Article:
He's been more disciplined since he's come to Miami, as evidenced by his 254-minute, seven-second foul-less streak during the 2012-13 regular season.

It's no wonder Heat players left the locker room, following a three-point loss on the road, feeling as if they were safe from another lightning strike for a while.

And, further, feeling that they'd been fortunate to be as close as they were on the road, within a single possession late, on a night the Pacers were scrambling and scrapping for survival.

Nathaniel S. Butler/Getty Images
LeBron James has averaged fewer than three fouls in games after getting whistled for five fouls or more.

The Pacers will need to do the same Friday in Miami. But they'll be up against something other than James' averages, which figure to find their levels.

They'll be up against his attitude.

Many have predicted that he'll be full of fury on this Friday, after the officials kept him caged on Wednesday, something like Game 6 in Boston two years ago when he scored 45 to stave off elimination. And perhaps he will. But the steady tone he took late Wednesday night, before leaving the Hoosier State, was actually more similar to the one he took after the Heat lost Game 6 in Indiana in the 2013 Eastern Conference finals.

He rejected stress.

He projected poise. 

Last spring, with the series tied at three, and both Chris Bosh and Dwyane Wade struggling much more than they are now, James spoke calmly of the situation.

"It's not promised," James said then, of getting to the championship. "Each and every year there are 30 teams that would love to be a part of this. To have one game to advance to the NBA Finals. And there are two teams that are in this position. And it's something that you can't substitute, this feeling. You can't substitute the atmosphere that we're going to be in ... for both teams. We should all cherish this moment. At the end of the day, go out and play, have fun. It's just a game of basketball. That's all it is.  It's just a game of basketball at the end of the day. Thanks."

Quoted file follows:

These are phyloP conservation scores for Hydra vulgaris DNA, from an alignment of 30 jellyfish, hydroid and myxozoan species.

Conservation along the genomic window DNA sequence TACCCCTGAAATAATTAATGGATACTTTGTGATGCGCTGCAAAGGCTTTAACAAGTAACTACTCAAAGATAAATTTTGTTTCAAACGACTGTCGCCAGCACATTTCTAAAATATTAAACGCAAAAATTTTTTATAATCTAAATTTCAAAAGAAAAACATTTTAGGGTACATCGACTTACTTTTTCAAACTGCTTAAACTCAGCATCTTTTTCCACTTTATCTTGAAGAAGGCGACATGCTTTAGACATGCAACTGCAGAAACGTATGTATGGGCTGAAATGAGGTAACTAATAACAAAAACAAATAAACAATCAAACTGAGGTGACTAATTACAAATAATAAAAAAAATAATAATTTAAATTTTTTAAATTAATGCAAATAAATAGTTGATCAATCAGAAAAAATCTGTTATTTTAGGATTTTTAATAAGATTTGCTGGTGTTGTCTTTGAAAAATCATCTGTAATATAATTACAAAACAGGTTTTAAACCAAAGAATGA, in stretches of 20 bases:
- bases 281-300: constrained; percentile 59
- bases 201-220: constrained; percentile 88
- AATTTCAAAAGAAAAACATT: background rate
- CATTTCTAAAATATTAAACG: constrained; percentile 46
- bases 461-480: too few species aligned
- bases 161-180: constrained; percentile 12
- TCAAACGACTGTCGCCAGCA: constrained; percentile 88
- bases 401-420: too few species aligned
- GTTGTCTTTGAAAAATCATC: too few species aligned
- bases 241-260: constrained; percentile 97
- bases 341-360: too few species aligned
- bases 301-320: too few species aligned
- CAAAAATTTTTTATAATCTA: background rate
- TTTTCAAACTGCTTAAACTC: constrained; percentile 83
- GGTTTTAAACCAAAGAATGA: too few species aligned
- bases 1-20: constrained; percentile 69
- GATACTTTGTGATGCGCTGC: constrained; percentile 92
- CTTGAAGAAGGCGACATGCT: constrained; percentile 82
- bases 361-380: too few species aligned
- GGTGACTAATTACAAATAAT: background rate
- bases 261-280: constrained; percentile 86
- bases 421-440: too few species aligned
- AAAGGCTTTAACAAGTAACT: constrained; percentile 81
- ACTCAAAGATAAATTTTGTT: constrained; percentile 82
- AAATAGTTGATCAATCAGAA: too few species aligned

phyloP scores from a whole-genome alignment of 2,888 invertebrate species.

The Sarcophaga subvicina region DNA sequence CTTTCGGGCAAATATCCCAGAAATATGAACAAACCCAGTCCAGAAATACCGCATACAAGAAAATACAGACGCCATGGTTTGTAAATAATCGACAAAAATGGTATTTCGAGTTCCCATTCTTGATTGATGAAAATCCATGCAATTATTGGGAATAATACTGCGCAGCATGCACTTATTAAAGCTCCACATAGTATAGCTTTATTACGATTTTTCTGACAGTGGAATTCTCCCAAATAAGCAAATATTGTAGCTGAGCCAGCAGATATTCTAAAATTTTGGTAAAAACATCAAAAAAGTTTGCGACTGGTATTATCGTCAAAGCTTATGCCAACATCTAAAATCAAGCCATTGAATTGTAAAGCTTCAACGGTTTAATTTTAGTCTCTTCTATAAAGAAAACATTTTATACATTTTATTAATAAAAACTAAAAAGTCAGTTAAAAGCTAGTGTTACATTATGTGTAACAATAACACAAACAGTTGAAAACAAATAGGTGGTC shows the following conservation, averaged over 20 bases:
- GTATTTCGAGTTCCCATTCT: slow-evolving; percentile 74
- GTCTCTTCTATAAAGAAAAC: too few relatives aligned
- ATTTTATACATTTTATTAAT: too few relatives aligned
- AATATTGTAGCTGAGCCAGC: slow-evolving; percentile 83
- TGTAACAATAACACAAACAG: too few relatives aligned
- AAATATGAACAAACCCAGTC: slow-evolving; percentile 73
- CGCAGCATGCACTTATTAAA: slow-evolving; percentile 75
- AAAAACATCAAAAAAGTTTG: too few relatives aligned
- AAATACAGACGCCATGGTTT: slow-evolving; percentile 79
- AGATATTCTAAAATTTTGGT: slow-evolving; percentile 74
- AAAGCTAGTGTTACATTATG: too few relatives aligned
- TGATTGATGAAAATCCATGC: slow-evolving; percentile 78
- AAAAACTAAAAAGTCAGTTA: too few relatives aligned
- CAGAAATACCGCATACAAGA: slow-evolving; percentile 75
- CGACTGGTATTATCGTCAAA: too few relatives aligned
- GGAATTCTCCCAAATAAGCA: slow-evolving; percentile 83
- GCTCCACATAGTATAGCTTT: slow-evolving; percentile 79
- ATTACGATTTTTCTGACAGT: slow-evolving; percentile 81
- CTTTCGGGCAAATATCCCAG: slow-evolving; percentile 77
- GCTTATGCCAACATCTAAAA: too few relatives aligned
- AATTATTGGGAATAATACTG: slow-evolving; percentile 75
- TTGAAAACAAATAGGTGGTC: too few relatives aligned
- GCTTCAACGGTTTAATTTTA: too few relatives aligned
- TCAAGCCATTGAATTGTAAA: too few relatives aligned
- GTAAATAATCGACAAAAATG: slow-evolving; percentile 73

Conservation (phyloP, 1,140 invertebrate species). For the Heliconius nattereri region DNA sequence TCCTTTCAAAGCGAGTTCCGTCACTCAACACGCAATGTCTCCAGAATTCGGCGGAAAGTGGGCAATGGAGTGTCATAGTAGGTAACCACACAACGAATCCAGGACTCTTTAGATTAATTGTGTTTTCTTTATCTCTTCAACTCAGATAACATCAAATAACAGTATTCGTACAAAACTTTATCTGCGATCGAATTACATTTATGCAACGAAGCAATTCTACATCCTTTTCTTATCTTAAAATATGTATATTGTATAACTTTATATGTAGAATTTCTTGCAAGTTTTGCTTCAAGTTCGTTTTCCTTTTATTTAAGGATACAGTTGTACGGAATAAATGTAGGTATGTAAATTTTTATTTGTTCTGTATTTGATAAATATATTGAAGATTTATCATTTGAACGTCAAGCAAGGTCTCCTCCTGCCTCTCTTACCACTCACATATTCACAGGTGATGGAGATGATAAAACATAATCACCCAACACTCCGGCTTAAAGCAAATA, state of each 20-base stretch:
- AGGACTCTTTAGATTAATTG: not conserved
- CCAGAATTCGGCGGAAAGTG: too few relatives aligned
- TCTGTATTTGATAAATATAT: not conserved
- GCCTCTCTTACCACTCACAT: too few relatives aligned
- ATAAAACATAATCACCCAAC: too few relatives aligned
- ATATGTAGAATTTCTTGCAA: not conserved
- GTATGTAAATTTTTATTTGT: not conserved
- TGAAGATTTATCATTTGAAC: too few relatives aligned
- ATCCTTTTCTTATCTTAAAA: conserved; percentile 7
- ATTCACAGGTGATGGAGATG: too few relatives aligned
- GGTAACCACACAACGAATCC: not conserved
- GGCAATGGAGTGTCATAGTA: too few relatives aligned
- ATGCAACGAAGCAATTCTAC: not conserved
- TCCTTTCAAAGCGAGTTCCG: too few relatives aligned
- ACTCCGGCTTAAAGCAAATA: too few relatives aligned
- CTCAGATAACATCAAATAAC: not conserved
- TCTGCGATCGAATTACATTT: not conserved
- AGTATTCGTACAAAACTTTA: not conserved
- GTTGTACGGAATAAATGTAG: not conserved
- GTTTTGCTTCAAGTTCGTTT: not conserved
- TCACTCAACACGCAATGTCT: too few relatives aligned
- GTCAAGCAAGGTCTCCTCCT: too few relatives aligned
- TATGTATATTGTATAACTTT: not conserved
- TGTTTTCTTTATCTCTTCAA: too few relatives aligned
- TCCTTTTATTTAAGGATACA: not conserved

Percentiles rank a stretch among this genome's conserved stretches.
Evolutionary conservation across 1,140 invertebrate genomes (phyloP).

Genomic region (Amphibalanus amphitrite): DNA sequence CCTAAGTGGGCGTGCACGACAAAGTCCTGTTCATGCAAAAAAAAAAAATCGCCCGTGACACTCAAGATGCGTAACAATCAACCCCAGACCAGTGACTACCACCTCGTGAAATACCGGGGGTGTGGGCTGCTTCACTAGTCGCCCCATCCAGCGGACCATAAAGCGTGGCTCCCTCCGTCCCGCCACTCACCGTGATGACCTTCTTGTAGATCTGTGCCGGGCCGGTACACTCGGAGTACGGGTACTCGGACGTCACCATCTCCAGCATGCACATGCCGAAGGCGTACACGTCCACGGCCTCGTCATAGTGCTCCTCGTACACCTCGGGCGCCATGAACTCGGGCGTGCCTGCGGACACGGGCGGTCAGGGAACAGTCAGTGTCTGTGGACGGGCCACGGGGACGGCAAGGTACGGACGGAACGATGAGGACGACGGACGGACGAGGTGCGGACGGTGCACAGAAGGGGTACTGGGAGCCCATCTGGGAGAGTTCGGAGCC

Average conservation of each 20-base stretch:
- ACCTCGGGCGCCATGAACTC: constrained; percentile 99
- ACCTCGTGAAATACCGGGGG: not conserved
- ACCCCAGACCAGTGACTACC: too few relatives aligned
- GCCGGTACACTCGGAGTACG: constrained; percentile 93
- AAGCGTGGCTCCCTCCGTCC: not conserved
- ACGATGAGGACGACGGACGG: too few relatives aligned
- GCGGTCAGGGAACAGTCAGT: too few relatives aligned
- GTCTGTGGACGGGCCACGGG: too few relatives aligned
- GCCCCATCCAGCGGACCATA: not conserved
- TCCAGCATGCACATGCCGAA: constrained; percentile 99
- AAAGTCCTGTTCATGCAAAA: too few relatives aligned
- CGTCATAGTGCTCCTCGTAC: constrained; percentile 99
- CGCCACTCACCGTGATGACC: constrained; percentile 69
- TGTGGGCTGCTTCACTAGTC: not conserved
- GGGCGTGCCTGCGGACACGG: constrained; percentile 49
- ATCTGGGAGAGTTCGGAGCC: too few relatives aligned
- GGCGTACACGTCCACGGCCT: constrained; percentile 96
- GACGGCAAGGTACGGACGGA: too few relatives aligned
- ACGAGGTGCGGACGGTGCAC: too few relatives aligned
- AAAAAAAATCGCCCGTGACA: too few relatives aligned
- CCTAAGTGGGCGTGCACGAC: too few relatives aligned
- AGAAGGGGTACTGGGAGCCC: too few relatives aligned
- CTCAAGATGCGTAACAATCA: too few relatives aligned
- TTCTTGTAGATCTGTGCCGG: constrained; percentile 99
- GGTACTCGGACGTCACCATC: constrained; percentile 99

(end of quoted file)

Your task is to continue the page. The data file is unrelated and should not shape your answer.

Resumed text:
Then he left the stage, next seen in South Florida, where he explained why he'd given that soothing speech two days before.

"It was a message to myself, first of all," James said. "I started to put that in my head after we lost the finals in Dallas: Don't put too much pressure on yourself, just go out there and play basketball, something that you know you can do. Just kind of let the game flow. If the message gets out to my teammates, and it helps relax them, so be it. But there are always bigger things in life than the game of basketball."

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Fast forward to Wednesday night, when reporters were waiting for him to rail about the officials, as Paul George had following Game 4 in Miami. He could have chided Lance Stephenson for his childish behavior. Instead, he sent another message—to himself, to his teammates, to the press. He spent some of the session, which he shared with Dwyane Wade, smiling. 

"Lance is Lance," he said. "He's going to do what he needs to do to help his team win. As to the leaders of this team, we're going to do what it takes to help our team win."

"The refs are the refs," he said. "They ref how they see it. We play it, and you have to live with the results."

"We go back home," he said. "We learn from our mistakes tonight, and tomorrow we get ready for Friday."

No panic.

No excuses.

Perfect pitch.

Mastery. 

Almost as if he'd been practicing for 10,000 hours. 

 

Ethan Skolnick covers the Heat for Bleacher Report. Follow him on Twitter,@EthanJSkolnick.